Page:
BENGALURU — When Krste Asanović, chief architect and leader of the team at UC Berkeley that defined the open RISC-V ISA recently visited India for the first time, he was absolutely confident that he would come again.

Not just because he loves Indian food which he had fallen in love with during his childhood in England but because there has always been a long-standing and strong Indian connection with IIT, Madras which has been working on RISC-V through its Shakti Project.

Now the Indian connect just grew stronger after Krste’s co-founded company, SiFive acquired Bengaluru-based Open-Silicon, a system-optimized ASIC solution provider which would now start focusing more on RISC-V. Its customised ASIC work would also simultaneously continue. SiFive, the first fabless provider of customized semiconductors based on the RISC-V and founded by some of the team members from Berkeley, helps organizations turn semiconductor designs based on the open-source RISC-V instruction set architecture (ISA) into chips.

Krste Asanović

“Even before we announced publicly and started pushing out RISC-V, there were emails from India asking us if they could use the open ISA. From the beginning in India, we had the Shakti team – the connection was through MIT,” Asanović, said.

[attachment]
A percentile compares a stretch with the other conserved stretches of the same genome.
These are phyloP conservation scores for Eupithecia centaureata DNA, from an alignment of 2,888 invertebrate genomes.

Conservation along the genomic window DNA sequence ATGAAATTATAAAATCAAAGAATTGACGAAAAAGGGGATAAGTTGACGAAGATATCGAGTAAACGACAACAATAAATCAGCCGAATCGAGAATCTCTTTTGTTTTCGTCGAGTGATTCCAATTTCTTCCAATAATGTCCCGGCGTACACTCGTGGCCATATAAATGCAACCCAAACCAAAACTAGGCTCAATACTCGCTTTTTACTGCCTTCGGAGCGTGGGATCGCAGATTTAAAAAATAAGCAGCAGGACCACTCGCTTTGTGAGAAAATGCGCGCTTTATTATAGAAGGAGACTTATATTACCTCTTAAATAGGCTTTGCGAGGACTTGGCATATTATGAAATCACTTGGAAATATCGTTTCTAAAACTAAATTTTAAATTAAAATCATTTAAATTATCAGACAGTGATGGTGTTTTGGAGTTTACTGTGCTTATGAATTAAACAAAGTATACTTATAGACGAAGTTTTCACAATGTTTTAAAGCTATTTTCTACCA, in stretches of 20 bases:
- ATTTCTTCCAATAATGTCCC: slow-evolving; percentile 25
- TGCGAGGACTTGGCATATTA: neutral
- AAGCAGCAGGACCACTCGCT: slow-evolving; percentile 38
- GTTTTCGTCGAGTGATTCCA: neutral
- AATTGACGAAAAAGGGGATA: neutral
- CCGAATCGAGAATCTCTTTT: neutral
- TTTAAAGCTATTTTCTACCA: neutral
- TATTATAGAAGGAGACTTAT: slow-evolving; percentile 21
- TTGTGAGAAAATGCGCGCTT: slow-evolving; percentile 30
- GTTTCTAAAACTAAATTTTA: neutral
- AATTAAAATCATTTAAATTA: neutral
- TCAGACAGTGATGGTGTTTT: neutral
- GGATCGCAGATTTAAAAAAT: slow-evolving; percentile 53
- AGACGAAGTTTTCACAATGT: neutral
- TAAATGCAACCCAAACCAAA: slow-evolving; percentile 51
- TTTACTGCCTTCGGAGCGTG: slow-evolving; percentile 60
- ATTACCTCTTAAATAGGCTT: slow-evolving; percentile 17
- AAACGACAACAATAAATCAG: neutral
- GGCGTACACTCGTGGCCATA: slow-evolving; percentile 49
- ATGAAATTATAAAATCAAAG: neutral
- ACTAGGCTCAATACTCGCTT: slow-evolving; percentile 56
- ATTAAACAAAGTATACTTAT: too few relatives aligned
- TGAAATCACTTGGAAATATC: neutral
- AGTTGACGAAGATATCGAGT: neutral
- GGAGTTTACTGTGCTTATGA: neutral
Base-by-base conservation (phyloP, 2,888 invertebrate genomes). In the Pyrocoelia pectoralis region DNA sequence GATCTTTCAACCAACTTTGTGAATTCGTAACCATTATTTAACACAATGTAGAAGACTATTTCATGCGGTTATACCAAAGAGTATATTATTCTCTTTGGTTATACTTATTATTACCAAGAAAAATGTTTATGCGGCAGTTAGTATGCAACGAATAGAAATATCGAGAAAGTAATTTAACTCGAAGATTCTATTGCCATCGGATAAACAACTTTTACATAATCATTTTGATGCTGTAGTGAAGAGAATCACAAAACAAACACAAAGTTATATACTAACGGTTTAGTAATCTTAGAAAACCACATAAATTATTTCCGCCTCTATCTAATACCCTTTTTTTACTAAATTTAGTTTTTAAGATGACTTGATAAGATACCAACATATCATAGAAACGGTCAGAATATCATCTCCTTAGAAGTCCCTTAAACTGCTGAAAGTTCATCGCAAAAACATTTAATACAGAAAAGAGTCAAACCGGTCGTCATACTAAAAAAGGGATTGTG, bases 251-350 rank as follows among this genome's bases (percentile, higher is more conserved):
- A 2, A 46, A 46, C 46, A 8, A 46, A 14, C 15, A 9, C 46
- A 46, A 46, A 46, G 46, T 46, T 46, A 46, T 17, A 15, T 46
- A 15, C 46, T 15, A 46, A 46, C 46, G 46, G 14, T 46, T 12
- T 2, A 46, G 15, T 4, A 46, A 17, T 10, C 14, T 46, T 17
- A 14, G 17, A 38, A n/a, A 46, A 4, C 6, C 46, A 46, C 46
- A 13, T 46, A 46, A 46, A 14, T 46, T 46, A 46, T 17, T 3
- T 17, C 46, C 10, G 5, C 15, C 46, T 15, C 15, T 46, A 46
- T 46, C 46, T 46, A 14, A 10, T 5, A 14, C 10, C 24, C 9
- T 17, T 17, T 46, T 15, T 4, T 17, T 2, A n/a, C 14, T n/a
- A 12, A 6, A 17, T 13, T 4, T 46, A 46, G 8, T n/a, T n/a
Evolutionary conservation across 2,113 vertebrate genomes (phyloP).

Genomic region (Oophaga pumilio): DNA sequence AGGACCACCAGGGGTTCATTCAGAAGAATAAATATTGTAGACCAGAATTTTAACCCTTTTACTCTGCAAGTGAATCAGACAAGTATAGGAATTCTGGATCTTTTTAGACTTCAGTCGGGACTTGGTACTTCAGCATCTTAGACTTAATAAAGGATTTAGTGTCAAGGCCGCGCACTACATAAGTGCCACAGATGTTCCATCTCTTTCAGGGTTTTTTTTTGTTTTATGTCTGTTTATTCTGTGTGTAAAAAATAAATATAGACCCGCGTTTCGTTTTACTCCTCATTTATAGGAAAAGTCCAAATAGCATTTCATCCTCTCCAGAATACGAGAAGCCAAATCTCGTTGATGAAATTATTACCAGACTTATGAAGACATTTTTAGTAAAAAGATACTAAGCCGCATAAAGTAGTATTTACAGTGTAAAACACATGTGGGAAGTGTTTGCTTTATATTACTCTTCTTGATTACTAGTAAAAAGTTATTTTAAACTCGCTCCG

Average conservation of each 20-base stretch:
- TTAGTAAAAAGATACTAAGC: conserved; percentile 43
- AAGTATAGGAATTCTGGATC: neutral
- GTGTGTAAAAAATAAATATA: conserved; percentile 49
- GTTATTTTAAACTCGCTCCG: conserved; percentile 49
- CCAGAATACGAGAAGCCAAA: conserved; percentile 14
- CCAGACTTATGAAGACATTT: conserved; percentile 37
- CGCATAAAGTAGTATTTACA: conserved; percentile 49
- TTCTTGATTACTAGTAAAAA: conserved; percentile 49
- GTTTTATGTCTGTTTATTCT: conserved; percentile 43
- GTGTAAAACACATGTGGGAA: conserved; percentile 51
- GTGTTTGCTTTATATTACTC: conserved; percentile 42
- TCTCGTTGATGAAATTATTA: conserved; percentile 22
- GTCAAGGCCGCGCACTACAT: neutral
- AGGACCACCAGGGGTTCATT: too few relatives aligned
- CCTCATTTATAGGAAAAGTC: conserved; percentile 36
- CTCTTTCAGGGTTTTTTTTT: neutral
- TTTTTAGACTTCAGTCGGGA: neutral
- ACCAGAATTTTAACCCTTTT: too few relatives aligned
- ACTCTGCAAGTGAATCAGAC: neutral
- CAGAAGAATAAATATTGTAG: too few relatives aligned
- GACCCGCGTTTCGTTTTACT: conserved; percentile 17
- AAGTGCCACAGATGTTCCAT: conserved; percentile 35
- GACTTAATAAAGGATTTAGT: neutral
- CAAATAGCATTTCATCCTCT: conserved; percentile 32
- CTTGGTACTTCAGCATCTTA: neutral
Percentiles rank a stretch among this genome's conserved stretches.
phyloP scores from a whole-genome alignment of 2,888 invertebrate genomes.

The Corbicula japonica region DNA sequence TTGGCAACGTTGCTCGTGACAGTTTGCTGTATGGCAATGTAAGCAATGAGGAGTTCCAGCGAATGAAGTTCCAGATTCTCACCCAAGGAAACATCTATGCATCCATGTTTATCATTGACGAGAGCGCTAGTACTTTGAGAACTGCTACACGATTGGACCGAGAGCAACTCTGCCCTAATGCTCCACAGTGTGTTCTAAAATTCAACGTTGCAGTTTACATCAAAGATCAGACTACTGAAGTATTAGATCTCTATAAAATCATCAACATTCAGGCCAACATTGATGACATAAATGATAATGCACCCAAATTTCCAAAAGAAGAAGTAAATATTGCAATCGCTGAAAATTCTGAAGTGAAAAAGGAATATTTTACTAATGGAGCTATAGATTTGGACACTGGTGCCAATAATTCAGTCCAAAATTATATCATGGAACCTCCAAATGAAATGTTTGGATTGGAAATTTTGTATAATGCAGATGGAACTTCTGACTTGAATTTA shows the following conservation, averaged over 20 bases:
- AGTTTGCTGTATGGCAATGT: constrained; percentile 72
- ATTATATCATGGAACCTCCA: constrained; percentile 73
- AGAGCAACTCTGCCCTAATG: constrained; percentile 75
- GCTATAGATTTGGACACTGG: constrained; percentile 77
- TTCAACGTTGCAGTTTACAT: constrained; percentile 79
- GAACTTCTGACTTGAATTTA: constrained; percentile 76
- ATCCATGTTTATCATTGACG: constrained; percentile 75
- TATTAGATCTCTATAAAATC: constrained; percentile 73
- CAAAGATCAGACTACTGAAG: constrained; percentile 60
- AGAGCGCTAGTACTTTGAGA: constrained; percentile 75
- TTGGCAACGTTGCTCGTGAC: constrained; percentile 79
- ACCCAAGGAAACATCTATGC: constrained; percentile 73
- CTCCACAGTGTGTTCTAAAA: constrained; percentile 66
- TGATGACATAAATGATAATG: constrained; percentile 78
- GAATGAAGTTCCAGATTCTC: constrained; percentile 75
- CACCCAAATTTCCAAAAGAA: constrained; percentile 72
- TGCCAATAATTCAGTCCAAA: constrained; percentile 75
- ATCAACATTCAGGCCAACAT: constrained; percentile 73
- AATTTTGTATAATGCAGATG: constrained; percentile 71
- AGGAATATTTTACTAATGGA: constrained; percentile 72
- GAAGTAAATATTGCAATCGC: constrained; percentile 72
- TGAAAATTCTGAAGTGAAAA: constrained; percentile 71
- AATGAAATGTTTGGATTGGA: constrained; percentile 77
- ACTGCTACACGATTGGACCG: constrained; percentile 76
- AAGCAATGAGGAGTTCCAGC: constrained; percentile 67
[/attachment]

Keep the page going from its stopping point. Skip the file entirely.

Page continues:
And just a couple of months after his visit the Shakti team had announced its first indigenously developed and manufactured microprocessor, in the Pruthvi series.

“The momentum as far as RISC-V is concerned is massive and we have over 110 companies and organisations as members such as IBM, Google, Qualcomm, Samsung, Western Digital, Nvidia and Huawei among others doing projects on RISC-V,” he pointed out.

It is also picking up in India at a similar pace since the Indian government has officially adopted RISC-V as the national ISA, underscoring the power of the architecture and its capacity to enable innovative commercial and military application.

“In 2013, there was an Indian processor initiative that was funded by the government and they were looking for an ISA that would give them independence from Intel’s X86 and ARM’s ISA – proprietary and non-Indian companies. They wanted to control their own ISA and looked at various options and eventually decided on RISC-V – as national ISA for India. The goal was to build your own implementation without any control from outside. And, the two critical factors – security and local manufacturing – also bolstered RISC-V’s chance of adoption,” said Asanović.